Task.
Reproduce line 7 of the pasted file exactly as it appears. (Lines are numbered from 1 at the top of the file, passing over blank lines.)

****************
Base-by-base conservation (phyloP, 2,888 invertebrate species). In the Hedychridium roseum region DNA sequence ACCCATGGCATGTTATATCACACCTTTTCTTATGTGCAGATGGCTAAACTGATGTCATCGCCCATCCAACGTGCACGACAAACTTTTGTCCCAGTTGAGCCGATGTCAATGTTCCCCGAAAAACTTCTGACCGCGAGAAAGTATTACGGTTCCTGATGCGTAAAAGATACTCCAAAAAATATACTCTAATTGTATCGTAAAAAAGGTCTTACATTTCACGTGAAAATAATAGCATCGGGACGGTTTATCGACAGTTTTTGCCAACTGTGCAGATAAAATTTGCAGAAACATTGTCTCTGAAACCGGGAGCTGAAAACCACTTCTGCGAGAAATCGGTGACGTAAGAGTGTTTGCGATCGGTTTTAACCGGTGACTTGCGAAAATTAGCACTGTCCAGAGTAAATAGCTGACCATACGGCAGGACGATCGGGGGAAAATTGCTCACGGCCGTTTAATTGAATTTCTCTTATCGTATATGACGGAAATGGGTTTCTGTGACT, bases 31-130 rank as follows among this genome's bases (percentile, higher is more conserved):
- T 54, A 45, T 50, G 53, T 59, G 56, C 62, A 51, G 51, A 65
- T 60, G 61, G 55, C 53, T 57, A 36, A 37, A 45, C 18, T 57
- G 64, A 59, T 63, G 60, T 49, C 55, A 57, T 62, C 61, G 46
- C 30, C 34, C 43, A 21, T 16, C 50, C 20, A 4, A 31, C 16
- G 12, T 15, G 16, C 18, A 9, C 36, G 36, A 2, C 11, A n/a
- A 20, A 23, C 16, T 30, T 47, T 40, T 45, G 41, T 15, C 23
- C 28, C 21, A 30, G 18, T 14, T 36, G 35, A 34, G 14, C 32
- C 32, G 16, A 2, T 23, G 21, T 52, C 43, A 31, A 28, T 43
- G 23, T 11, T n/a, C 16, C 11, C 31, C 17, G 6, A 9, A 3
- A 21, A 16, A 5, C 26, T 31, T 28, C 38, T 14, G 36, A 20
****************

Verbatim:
- A 20, A 23, C 16, T 30, T 47, T 40, T 45, G 41, T 15, C 23